Saturday, January 12, 2013

Entertainment Console - Design Phase


Sometime last year, Sylvia and I were having dinner at my friend Ken's place.  He'd recently got a copy of The House That Sam Built. Sam is one of my favorite designers.  I love his simple, elegant and organic sense of design.  This hall table was the piece that most captured my eye.
At that time, I jotted a couple ideas down and  when I got home I did some really rough sketches, until I found something I really liked.  I let it stew a bit and after awhile came back to it and did this sketch.  This was something I added to the list of projects I wanted to do.  I planned to do this as a veneer piece with solid edging that I could sculpt round in a bow to Maloof.





The order of things changed recently when Sylvia got fed up with our present couch and decided to get new living room furniture, which meant I had to actually hang the TV and build a console.  I also decided to tweak the hall table design.

I sketched these two perspectives while Sylvia and I were watching something, so she could see what I was thinking and give some buy off before I started scale drawings.






Based on the single point perspective and the actual measurement of the wall and all the components of the entertainment center, I produced this first drawing.
At this point I put it out to my woodworking community on Facebook and Twitter.  I got some really good feedback.  Mark Cherry, a buddy on Facebook and @woodshaver101 on Twitter, has done a lot of cabinet style furniture and suggested, due to the length, I employ a torsion box in the design.  Earl Kelly, again a Facebook buddy, thought the piece looked a bit stretched and after stepping back, I thought so, too.  This is the final single point perspective with 5" trimmed from each side, all from the panels.
The center section will sit just back enough for each front panel to bypass.  The bottom-middle is for the surround sound's bass reflex speaker, the center speaker will be directly above and the left and right front channels on each of the respective shelves in the curves.  The choice for the material center panels is still up in the air.  I was originally thinking metal and may still go that route.  I just need to consider vibration.  I'm planning on building this as a veneer piece.  Under the right circumstance, I don't mind solid wood, but if the piece will benefit from man made materials, I'd rather go that way.  I'm thinking the shop made veneer will be ~ 1/8 inch thick.  The dark wood is Wenge and the top and panels will be Black Limba.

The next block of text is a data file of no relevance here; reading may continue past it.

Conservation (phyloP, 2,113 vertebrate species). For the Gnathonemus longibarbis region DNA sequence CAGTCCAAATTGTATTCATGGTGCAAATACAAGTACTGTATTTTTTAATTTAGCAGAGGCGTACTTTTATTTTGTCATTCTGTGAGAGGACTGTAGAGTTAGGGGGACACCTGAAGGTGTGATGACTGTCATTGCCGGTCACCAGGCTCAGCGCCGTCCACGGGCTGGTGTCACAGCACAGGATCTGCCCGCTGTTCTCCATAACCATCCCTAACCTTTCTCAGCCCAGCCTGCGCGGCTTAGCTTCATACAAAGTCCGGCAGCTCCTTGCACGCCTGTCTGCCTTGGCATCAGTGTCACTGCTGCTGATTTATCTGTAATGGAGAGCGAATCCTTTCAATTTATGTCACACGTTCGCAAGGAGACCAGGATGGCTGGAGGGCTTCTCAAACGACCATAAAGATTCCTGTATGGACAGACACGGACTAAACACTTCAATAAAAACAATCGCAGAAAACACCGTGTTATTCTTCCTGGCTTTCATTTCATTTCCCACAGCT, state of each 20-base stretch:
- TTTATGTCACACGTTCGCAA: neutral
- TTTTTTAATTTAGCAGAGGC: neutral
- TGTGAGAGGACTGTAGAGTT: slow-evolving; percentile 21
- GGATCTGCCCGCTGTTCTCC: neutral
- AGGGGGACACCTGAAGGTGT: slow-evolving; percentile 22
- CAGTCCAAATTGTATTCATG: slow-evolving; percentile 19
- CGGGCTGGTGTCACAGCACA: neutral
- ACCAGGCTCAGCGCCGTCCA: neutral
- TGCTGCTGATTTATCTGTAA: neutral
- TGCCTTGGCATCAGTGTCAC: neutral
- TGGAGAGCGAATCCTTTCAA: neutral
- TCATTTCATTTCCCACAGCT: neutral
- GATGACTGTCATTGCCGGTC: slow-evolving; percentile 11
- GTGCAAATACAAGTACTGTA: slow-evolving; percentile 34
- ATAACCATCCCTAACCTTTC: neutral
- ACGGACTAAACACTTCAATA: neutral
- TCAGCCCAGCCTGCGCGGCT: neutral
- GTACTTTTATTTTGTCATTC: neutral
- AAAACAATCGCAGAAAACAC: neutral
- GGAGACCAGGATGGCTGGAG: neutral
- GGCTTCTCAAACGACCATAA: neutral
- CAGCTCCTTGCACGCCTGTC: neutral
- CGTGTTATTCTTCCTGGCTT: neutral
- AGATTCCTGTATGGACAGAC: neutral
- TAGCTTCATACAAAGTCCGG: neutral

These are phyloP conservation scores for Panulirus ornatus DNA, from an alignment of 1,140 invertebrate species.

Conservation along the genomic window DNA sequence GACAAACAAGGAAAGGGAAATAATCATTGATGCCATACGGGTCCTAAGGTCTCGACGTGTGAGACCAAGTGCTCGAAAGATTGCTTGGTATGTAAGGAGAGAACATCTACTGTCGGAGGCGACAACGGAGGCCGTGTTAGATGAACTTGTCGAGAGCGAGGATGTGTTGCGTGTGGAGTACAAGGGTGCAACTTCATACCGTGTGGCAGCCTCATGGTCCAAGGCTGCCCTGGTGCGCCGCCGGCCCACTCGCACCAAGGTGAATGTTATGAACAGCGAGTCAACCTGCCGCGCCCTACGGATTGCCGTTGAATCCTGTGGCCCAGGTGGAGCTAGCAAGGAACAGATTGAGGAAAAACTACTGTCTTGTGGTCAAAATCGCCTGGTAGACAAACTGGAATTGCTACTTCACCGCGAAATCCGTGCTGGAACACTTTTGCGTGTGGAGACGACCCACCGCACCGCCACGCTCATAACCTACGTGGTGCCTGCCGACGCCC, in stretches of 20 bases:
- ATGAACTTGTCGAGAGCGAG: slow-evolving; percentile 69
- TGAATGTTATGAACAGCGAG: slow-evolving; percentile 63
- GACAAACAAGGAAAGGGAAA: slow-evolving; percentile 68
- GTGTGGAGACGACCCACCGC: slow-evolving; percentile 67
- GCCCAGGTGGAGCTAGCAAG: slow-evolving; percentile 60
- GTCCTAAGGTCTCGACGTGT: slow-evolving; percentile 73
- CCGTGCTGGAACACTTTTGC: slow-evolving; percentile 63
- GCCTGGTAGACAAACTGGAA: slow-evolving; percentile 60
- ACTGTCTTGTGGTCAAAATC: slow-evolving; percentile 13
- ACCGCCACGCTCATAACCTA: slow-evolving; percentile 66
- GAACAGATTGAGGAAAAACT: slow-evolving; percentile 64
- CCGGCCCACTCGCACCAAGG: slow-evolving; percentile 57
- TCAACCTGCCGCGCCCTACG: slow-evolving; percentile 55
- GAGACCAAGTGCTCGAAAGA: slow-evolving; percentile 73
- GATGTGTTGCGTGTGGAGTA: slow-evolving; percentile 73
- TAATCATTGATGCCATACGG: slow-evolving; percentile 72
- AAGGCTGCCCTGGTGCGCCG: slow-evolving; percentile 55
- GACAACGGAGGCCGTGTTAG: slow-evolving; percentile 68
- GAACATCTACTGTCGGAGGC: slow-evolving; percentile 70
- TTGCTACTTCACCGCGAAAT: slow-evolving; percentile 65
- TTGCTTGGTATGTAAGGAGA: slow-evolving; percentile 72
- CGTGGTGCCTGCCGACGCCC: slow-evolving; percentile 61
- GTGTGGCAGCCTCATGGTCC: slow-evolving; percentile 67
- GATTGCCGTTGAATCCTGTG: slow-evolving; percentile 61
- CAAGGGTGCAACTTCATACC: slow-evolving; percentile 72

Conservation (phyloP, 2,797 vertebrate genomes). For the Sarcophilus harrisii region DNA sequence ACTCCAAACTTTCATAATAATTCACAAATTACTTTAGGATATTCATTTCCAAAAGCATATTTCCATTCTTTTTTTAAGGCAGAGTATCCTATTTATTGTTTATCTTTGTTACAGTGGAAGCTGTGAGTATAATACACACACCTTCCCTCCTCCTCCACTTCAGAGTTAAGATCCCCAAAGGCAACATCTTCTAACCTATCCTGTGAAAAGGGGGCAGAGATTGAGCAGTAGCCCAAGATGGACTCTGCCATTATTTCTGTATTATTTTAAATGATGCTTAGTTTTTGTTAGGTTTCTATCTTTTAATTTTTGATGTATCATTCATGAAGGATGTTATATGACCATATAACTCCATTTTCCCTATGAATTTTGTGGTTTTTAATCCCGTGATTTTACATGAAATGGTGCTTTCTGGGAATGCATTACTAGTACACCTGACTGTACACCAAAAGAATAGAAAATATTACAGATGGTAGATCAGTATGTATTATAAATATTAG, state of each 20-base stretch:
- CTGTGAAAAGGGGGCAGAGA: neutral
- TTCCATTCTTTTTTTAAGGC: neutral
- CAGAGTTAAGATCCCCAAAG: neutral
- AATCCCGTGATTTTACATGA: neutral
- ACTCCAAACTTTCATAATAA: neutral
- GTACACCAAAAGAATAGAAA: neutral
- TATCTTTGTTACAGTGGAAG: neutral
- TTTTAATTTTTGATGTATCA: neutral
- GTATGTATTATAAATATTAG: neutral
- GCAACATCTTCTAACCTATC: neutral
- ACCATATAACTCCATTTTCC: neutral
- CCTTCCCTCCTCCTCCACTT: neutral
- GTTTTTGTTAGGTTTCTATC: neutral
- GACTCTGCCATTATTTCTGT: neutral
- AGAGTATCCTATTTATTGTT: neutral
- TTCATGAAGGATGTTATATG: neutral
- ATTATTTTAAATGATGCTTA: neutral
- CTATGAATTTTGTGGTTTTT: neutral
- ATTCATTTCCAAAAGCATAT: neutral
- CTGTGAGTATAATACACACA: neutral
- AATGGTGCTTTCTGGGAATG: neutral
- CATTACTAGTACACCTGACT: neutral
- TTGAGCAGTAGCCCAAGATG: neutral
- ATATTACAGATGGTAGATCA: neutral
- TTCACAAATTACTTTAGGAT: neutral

I've still got some logistics to figure out, one being to find some good plywood.  I'm looking forward to the build!

2 comments:

Martin Schwarz said...

Hey Vic. I think it's a really cool idea and like your sketches. One initial comment is that I first heard and then found from personal experience that the bass reflex speaker works best when flat on the floor, especially if you can get one of its largest surfaces in contact with the floor. I have mine this way and find that deep bass sounds actually become more of a sensation than a sound as the vibrations are delivered through the floor and, to some degree, the house.

The detached curves on the ends are what really catch my eye on this design. Your sketch also seems to indicate contrasting woods for the main frame and the panels. I think it'll work really well.

Vic Hubbard said...

Thanks for the feedback, Martin! I totally agree and have had the same experience with a bass reflex speaker. I'm still planning on housing it in the cabinet for several reasons, the most crucial being cleaning. We have dogs and anything on the floor become a dust bunny magnet.